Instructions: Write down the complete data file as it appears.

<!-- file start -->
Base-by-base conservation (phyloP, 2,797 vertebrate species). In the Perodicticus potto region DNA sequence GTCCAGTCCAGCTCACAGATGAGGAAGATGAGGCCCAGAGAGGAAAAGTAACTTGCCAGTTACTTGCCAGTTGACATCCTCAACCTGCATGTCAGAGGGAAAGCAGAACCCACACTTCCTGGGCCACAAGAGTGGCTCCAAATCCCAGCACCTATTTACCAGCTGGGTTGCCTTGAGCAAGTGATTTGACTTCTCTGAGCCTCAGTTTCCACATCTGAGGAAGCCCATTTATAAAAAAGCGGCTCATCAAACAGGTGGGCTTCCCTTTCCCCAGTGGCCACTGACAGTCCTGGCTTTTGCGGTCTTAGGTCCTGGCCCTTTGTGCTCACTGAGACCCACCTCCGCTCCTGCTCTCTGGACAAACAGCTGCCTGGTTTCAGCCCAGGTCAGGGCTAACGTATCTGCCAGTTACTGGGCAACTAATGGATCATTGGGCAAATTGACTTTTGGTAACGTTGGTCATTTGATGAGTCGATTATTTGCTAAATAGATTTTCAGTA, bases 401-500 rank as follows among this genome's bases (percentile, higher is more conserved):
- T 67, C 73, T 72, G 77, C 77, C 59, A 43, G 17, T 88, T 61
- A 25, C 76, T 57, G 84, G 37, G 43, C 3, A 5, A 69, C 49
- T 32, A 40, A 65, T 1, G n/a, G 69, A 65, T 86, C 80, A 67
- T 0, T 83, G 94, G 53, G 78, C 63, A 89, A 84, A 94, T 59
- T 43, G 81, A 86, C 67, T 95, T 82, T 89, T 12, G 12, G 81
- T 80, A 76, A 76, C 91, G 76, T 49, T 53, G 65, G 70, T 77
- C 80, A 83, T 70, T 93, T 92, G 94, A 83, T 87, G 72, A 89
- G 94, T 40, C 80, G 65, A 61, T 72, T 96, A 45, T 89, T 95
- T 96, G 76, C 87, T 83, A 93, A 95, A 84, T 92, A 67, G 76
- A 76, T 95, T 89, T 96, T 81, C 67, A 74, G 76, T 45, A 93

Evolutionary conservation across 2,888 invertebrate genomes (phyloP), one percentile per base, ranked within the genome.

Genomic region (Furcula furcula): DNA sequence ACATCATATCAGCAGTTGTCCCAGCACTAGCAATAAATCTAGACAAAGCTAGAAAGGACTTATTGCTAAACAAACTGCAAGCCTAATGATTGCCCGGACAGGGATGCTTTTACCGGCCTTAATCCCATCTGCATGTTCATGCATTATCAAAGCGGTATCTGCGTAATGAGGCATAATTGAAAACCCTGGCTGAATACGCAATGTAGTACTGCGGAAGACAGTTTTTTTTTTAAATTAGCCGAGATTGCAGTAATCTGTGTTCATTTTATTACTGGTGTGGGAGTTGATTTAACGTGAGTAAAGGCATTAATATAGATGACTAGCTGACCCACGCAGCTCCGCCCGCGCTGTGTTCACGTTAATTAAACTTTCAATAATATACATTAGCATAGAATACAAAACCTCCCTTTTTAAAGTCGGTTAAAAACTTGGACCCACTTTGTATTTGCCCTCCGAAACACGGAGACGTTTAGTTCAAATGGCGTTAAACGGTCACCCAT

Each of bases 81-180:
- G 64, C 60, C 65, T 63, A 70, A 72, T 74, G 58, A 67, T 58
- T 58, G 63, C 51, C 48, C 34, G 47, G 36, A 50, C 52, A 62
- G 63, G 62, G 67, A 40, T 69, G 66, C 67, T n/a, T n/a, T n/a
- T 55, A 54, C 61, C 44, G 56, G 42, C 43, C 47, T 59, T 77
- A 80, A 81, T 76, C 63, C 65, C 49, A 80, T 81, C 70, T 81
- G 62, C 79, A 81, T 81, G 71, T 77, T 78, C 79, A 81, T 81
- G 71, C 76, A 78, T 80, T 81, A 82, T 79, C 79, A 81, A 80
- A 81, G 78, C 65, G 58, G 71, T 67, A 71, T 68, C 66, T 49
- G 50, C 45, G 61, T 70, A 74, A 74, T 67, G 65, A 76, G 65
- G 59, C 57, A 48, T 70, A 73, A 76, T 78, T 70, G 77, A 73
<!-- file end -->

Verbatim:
Base-by-base conservation (phyloP, 2,797 vertebrate species). In the Perodicticus potto region DNA sequence GTCCAGTCCAGCTCACAGATGAGGAAGATGAGGCCCAGAGAGGAAAAGTAACTTGCCAGTTACTTGCCAGTTGACATCCTCAACCTGCATGTCAGAGGGAAAGCAGAACCCACACTTCCTGGGCCACAAGAGTGGCTCCAAATCCCAGCACCTATTTACCAGCTGGGTTGCCTTGAGCAAGTGATTTGACTTCTCTGAGCCTCAGTTTCCACATCTGAGGAAGCCCATTTATAAAAAAGCGGCTCATCAAACAGGTGGGCTTCCCTTTCCCCAGTGGCCACTGACAGTCCTGGCTTTTGCGGTCTTAGGTCCTGGCCCTTTGTGCTCACTGAGACCCACCTCCGCTCCTGCTCTCTGGACAAACAGCTGCCTGGTTTCAGCCCAGGTCAGGGCTAACGTATCTGCCAGTTACTGGGCAACTAATGGATCATTGGGCAAATTGACTTTTGGTAACGTTGGTCATTTGATGAGTCGATTATTTGCTAAATAGATTTTCAGTA, bases 401-500 rank as follows among this genome's bases (percentile, higher is more conserved):
- T 67, C 73, T 72, G 77, C 77, C 59, A 43, G 17, T 88, T 61
- A 25, C 76, T 57, G 84, G 37, G 43, C 3, A 5, A 69, C 49
- T 32, A 40, A 65, T 1, G n/a, G 69, A 65, T 86, C 80, A 67
- T 0, T 83, G 94, G 53, G 78, C 63, A 89, A 84, A 94, T 59
- T 43, G 81, A 86, C 67, T 95, T 82, T 89, T 12, G 12, G 81
- T 80, A 76, A 76, C 91, G 76, T 49, T 53, G 65, G 70, T 77
- C 80, A 83, T 70, T 93, T 92, G 94, A 83, T 87, G 72, A 89
- G 94, T 40, C 80, G 65, A 61, T 72, T 96, A 45, T 89, T 95
- T 96, G 76, C 87, T 83, A 93, A 95, A 84, T 92, A 67, G 76
- A 76, T 95, T 89, T 96, T 81, C 67, A 74, G 76, T 45, A 93

Evolutionary conservation across 2,888 invertebrate genomes (phyloP), one percentile per base, ranked within the genome.

Genomic region (Furcula furcula): DNA sequence ACATCATATCAGCAGTTGTCCCAGCACTAGCAATAAATCTAGACAAAGCTAGAAAGGACTTATTGCTAAACAAACTGCAAGCCTAATGATTGCCCGGACAGGGATGCTTTTACCGGCCTTAATCCCATCTGCATGTTCATGCATTATCAAAGCGGTATCTGCGTAATGAGGCATAATTGAAAACCCTGGCTGAATACGCAATGTAGTACTGCGGAAGACAGTTTTTTTTTTAAATTAGCCGAGATTGCAGTAATCTGTGTTCATTTTATTACTGGTGTGGGAGTTGATTTAACGTGAGTAAAGGCATTAATATAGATGACTAGCTGACCCACGCAGCTCCGCCCGCGCTGTGTTCACGTTAATTAAACTTTCAATAATATACATTAGCATAGAATACAAAACCTCCCTTTTTAAAGTCGGTTAAAAACTTGGACCCACTTTGTATTTGCCCTCCGAAACACGGAGACGTTTAGTTCAAATGGCGTTAAACGGTCACCCAT

Each of bases 81-180:
- G 64, C 60, C 65, T 63, A 70, A 72, T 74, G 58, A 67, T 58
- T 58, G 63, C 51, C 48, C 34, G 47, G 36, A 50, C 52, A 62
- G 63, G 62, G 67, A 40, T 69, G 66, C 67, T n/a, T n/a, T n/a
- T 55, A 54, C 61, C 44, G 56, G 42, C 43, C 47, T 59, T 77
- A 80, A 81, T 76, C 63, C 65, C 49, A 80, T 81, C 70, T 81
- G 62, C 79, A 81, T 81, G 71, T 77, T 78, C 79, A 81, T 81
- G 71, C 76, A 78, T 80, T 81, A 82, T 79, C 79, A 81, A 80
- A 81, G 78, C 65, G 58, G 71, T 67, A 71, T 68, C 66, T 49
- G 50, C 45, G 61, T 70, A 74, A 74, T 67, G 65, A 76, G 65
- G 59, C 57, A 48, T 70, A 73, A 76, T 78, T 70, G 77, A 73